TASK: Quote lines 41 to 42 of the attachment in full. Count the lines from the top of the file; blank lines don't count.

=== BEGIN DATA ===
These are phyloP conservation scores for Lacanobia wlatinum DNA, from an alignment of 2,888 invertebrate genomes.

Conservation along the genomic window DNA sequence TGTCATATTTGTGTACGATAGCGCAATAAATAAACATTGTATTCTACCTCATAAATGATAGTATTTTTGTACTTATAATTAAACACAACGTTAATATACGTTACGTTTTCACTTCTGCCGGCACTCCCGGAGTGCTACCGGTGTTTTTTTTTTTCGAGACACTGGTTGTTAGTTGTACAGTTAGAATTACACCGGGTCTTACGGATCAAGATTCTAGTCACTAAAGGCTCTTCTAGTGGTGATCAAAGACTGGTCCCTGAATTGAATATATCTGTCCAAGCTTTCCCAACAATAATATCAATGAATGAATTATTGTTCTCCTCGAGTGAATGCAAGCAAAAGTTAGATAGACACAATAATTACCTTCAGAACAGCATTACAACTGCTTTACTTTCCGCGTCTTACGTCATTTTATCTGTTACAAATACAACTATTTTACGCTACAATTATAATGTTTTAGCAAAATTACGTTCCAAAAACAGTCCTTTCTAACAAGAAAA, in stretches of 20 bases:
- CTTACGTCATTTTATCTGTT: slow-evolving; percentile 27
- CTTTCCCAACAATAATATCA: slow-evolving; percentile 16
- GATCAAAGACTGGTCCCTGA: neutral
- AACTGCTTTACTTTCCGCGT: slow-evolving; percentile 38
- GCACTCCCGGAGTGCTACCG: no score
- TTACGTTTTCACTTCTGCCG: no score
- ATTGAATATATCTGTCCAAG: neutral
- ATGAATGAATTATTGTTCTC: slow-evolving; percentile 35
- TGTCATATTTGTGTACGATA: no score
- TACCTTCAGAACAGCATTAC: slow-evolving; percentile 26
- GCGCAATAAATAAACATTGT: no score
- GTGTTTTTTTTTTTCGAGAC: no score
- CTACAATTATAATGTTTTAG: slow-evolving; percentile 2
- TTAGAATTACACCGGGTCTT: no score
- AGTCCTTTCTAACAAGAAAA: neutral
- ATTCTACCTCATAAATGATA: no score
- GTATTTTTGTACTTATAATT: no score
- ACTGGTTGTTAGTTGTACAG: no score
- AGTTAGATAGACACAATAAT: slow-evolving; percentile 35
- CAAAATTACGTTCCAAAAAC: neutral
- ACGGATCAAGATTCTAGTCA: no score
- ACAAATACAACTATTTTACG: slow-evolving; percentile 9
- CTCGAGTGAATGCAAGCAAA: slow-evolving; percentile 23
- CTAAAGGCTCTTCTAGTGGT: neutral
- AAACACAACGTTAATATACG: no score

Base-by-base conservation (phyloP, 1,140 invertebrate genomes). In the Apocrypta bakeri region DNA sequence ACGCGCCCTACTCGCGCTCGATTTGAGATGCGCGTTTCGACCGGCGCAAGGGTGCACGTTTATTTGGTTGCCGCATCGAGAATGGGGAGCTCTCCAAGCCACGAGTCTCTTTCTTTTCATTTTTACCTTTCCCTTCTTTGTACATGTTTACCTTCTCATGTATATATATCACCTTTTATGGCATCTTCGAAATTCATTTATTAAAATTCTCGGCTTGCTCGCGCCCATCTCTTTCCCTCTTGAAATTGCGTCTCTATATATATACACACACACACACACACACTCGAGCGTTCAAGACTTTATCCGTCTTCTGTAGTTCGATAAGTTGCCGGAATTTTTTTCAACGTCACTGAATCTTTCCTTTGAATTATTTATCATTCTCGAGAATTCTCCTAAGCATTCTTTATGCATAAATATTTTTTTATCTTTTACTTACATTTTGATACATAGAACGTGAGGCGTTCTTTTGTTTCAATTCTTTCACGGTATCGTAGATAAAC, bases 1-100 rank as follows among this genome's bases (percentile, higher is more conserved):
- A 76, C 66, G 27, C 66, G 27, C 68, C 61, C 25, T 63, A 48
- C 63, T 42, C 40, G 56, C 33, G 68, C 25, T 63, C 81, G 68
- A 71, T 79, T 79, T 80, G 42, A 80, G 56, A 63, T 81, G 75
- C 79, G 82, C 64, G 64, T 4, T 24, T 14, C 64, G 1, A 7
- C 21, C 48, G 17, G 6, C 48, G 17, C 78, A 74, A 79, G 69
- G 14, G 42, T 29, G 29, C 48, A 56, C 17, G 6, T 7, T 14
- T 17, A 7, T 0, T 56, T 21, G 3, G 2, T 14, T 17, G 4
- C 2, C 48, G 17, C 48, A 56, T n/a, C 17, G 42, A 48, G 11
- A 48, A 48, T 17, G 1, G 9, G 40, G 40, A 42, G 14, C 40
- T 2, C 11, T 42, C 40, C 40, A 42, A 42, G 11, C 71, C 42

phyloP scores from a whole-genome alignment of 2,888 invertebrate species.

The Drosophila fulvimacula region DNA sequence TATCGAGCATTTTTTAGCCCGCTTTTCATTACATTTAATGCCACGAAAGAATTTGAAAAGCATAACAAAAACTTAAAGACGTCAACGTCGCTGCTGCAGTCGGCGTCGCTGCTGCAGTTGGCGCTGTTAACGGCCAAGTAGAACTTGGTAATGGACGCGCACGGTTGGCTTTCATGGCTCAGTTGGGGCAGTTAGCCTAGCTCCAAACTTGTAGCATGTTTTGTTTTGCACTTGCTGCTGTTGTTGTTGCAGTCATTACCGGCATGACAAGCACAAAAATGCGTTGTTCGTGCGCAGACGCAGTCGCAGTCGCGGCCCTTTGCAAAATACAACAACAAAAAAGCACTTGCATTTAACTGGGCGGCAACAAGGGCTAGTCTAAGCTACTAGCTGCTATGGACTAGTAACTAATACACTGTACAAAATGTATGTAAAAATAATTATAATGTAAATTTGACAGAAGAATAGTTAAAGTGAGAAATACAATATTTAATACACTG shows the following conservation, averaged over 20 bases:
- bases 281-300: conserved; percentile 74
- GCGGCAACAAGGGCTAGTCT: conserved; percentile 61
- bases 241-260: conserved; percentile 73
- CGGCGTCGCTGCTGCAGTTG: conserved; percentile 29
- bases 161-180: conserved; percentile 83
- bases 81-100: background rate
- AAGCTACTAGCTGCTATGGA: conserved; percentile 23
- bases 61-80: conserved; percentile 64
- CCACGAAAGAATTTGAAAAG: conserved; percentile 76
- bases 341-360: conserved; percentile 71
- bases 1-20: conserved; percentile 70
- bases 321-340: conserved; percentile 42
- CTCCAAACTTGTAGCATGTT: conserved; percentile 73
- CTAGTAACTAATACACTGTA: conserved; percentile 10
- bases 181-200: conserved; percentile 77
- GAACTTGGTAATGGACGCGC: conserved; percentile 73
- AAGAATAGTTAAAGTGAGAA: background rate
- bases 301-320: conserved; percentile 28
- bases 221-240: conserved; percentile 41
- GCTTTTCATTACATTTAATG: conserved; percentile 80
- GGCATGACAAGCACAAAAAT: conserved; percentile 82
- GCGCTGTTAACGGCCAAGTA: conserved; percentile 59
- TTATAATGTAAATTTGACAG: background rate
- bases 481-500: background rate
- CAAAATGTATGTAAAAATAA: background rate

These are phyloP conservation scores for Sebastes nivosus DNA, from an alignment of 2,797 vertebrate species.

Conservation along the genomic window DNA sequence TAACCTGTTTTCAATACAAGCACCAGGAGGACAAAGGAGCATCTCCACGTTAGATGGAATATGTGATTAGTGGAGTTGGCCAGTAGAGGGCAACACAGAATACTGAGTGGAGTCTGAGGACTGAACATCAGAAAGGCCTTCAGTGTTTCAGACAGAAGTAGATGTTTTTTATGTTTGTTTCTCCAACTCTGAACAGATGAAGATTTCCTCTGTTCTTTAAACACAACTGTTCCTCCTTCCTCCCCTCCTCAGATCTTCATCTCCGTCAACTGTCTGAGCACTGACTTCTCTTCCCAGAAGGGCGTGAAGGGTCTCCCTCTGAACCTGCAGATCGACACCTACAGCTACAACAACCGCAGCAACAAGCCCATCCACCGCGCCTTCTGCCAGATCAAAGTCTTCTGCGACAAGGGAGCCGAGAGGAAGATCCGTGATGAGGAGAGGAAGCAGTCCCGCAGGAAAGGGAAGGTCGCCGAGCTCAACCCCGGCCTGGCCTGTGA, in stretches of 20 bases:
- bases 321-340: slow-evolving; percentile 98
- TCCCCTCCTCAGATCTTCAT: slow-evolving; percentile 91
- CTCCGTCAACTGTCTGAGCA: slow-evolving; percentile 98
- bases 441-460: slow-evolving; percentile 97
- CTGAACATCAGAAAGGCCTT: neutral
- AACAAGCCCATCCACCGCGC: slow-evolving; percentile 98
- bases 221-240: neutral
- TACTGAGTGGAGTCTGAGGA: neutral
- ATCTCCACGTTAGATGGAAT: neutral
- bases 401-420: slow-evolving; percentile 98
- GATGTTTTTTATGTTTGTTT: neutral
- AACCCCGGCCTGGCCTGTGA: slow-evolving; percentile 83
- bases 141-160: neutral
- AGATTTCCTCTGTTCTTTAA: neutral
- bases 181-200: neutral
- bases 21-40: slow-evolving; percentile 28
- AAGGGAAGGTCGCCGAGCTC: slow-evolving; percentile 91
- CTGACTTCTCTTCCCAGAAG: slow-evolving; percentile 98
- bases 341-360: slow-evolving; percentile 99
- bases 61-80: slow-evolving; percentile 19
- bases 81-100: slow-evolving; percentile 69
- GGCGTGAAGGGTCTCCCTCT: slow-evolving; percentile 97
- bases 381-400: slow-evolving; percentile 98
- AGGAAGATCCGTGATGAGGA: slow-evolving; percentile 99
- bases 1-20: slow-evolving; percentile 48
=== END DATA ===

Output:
- bases 281-300: conserved; percentile 74
- GCGGCAACAAGGGCTAGTCT: conserved; percentile 61